BLATCHFORD, Justice. The claim of the Locke patent is a claim to a combination of mechanism, and is as follows:
cutters, F, G, with each other, and with the uprights, C, and the main frame, A, sUbstantially as herein shown and described."
b', the pivoted frame, D, the spring, H', the shafts, E, and the cutter-heads and
"The combination of the sliding frame, E, provided with the curved guides,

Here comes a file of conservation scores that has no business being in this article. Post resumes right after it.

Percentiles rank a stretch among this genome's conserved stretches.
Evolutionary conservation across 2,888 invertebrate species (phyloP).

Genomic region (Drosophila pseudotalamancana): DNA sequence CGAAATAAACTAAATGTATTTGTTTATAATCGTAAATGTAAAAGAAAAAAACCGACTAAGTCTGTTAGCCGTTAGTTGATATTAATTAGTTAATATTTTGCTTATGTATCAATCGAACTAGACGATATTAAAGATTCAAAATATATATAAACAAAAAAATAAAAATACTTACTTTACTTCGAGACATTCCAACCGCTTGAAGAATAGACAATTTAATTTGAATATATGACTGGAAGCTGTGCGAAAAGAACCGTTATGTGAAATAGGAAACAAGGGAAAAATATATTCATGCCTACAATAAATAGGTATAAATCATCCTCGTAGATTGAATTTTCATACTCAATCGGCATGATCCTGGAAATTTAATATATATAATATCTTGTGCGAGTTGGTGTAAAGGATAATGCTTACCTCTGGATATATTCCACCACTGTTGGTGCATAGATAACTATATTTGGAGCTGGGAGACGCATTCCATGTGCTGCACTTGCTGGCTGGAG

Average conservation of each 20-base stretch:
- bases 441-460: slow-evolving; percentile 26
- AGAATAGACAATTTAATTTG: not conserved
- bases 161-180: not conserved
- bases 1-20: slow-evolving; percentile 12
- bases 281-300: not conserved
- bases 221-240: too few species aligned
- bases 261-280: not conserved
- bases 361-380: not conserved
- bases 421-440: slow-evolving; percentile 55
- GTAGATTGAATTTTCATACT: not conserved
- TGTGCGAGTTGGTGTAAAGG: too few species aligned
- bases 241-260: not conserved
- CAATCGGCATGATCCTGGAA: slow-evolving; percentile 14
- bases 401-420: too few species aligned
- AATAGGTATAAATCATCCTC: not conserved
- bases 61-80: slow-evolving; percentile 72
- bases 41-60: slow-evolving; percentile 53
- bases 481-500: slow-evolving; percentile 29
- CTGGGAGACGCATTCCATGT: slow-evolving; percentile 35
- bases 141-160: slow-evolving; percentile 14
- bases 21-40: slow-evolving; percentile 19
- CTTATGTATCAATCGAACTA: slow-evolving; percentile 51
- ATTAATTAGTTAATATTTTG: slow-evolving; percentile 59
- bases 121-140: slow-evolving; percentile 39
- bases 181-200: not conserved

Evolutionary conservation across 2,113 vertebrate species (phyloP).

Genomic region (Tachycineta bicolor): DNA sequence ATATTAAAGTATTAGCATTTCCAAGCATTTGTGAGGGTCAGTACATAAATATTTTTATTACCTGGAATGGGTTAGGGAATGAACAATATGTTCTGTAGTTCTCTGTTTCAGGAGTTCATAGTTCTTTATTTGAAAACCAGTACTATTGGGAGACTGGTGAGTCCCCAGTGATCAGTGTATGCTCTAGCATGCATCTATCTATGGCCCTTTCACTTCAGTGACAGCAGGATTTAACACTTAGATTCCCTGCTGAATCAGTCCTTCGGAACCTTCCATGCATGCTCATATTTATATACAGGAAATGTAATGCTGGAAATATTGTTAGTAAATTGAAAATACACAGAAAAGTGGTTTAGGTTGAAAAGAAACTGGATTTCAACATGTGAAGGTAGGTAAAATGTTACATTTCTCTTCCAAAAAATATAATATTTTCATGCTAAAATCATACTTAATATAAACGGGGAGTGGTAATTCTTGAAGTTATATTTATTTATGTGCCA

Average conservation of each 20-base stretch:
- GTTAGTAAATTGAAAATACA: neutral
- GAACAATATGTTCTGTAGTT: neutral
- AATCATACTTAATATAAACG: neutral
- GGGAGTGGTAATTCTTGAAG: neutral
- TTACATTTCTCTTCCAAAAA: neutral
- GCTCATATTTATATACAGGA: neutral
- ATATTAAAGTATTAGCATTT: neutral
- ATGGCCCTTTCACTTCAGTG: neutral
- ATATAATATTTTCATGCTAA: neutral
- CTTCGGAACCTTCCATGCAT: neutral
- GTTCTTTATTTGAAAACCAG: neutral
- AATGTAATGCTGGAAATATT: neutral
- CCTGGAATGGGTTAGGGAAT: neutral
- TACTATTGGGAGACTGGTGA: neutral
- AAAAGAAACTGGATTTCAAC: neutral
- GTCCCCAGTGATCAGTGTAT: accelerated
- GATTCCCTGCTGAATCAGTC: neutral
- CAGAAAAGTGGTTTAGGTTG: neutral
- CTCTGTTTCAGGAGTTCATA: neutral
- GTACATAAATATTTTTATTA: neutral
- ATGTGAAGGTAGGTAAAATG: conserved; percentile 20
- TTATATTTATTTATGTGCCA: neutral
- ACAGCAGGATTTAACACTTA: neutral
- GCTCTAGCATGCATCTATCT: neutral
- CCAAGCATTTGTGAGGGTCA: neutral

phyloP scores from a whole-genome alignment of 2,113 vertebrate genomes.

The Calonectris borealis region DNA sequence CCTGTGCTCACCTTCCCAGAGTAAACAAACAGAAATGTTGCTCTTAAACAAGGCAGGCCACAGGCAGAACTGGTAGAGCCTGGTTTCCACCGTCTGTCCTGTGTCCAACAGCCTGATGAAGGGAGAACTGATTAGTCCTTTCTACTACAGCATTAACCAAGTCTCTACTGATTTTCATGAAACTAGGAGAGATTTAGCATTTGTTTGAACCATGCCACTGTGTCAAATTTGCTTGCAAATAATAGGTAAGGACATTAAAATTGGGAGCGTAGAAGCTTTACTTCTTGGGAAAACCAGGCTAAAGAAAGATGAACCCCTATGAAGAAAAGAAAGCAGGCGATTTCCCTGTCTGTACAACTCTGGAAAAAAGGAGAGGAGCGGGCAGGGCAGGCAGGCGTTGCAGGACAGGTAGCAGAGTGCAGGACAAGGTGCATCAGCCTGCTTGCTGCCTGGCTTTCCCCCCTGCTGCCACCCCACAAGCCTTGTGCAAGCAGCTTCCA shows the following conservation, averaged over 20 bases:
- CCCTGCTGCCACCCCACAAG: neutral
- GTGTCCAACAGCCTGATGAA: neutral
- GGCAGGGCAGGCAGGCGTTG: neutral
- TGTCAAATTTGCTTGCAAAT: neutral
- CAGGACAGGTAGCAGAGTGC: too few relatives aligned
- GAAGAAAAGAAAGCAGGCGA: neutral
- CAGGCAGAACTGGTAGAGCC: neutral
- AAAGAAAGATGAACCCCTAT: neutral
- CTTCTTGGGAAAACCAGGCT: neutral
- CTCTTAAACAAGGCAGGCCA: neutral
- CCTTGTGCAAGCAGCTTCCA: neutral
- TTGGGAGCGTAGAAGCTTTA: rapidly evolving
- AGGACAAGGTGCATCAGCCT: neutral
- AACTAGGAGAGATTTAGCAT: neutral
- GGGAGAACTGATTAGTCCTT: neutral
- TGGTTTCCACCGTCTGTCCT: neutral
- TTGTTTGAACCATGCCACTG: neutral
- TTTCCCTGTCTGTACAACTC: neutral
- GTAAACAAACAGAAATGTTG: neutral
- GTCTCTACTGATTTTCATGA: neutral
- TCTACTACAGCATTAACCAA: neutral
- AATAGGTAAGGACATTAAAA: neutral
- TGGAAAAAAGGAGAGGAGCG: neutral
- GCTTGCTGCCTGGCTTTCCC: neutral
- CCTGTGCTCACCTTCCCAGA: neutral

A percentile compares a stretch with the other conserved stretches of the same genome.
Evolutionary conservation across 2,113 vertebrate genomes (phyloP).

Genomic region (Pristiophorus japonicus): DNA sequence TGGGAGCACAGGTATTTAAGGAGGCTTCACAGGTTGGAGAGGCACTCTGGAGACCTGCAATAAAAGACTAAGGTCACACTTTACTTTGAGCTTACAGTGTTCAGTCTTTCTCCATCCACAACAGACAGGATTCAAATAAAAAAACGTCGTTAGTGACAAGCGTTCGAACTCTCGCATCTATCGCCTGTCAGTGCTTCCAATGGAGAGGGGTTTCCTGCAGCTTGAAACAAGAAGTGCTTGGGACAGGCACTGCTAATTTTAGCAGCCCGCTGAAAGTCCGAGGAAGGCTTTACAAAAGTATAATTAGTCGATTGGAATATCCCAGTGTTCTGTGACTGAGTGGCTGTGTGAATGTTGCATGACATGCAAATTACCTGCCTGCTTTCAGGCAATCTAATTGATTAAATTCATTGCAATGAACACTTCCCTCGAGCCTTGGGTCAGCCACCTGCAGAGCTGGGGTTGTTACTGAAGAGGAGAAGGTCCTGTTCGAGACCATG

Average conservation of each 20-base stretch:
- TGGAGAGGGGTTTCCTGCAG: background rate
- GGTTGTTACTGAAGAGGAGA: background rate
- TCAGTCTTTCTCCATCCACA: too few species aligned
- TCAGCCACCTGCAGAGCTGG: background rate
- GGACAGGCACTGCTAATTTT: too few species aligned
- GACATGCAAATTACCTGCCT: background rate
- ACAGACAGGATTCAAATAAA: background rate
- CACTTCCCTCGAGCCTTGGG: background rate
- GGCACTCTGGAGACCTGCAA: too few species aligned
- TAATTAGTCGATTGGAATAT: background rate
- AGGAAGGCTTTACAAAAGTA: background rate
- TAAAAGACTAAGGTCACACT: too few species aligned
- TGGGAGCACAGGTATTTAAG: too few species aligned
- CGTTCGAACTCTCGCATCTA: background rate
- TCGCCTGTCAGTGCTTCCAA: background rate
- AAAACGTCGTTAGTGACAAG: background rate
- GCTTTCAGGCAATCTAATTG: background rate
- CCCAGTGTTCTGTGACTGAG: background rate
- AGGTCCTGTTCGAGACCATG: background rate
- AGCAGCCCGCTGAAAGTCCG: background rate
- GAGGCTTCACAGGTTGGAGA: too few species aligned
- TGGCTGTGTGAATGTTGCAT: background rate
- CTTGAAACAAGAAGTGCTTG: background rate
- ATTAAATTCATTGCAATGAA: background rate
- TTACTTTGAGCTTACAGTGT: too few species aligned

In view of the state of the art, and of the claims made by Locke in his application and rejected, this claim to a combination must be construed strictly, and every element in it must be found in the defendant's structure to constitute infringement. The spring, H', and the slidingframe, B, provided with the curved guides, B', are not found in the defendant's machine; nor is anyone of them, or any substantial equivalent for it, found there. As to the Doane and Bugbee patent, it is admitted that the first three claims of it are infringed, if they are valid. The attempt of Locke to make a structure embodying these three claims was a mere experiment, and was abandoned, and not resumed. It did not contemplate the use of the spoke as a guiding element. The machine of Doane and Bugbee was completed, and practica.lly and successfully worked, prior to February, 24, 1879. The two machines on which Allen worked before July, 1879, were neither of them put to any pracwork, and each of them was destroyed as useless. He did not commence till April, 1879, "the constnlction of the successful machine which he completed. The fact that when Allen applied for his patent, his claims were rejected as anticipated in the Doane and Bizbee patent, and he did not apply for an interference, is of weight to show that he did not then claim priority to Doane and Bugbee, because he accepted a patent without the rejected claims. There must be a decree dismissing the bill as to the Locke patent, and awarding an injunction and an account of profits and damages as to the first three claims of the Doane and Bugbee patent, without costs to either party tel and including the hearing. The question of subsequent costs is reserved.